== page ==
The authors contribute to the research literature in several ways. First, the findings show how professional and managerial capture occurs before, during and at the end of the assurance process. The authors highlight how perceived value addition from sustainability assurance diminishes over time and how this impacts the scope of engagements (with implications for SAPs independence and the quality of assurance work). The authors show these findings in a table, clarifying the complicated interrelationships. Second, the authors contribute to theory by identifying a new form of institutional work. Third, unlike previous studies focused on SAPs, the authors provide insights from the perspectives of both SAPs and SRMs.

Details

Accounting, Auditing & Accountability Journal, vol. 33 no. 2
Type: Research Article
ISSN: 0951-3574

Keywords

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Article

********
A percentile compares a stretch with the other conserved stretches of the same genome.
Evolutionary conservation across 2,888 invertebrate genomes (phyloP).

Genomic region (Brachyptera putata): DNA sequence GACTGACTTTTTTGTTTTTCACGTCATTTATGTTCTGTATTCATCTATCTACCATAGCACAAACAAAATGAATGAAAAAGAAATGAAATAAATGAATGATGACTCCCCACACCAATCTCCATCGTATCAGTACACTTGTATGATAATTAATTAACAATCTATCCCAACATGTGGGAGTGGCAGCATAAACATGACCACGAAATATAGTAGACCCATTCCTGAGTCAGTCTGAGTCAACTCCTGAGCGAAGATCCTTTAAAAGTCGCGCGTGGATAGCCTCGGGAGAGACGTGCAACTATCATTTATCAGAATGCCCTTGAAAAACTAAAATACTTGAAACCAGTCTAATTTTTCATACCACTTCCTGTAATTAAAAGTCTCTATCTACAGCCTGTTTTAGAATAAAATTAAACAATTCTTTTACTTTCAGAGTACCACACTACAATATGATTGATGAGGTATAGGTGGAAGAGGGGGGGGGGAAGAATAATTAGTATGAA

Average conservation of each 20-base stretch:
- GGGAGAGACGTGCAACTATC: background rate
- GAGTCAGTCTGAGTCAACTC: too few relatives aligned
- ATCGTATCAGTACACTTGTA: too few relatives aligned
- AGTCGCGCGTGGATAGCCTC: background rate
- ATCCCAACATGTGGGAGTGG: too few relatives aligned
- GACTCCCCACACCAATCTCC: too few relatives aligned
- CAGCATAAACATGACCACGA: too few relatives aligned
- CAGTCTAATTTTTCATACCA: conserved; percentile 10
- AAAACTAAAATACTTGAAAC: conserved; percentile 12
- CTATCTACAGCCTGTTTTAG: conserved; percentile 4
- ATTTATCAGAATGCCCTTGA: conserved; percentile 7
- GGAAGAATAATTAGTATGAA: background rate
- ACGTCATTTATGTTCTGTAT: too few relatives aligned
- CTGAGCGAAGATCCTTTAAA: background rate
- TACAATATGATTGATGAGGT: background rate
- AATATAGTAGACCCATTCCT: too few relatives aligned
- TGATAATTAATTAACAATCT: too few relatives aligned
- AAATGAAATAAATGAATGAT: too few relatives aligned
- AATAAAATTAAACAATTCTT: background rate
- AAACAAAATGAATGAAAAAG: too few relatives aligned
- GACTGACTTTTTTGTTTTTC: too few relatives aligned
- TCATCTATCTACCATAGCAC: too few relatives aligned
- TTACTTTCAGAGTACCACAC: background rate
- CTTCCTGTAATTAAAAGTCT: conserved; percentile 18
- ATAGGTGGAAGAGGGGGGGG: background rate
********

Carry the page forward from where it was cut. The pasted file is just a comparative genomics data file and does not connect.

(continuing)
Desi Adhariani and Charl de Villiers

This paper aims to explore the perspectives of corporate report preparers and other stakeholders on integrated reporting (IR) in a major Southeast Asian economy.

Abstract

Purpose

This paper aims to explore the perspectives of corporate report preparers and other stakeholders on integrated reporting (IR) in a major Southeast Asian economy.

Design/methodology/approach

A survey is used to explore perspectives on IR.

Findings

There is a limited level of knowledge regarding IR, but a high level of interest. Corporate report preparers paradoxically state that they can see the benefits of IR, yet they are reluctant to implement it.

Practical implications

Changes to university curricula, training sessions, seminars and conferences may be needed to disseminate information regarding IR.

Social implications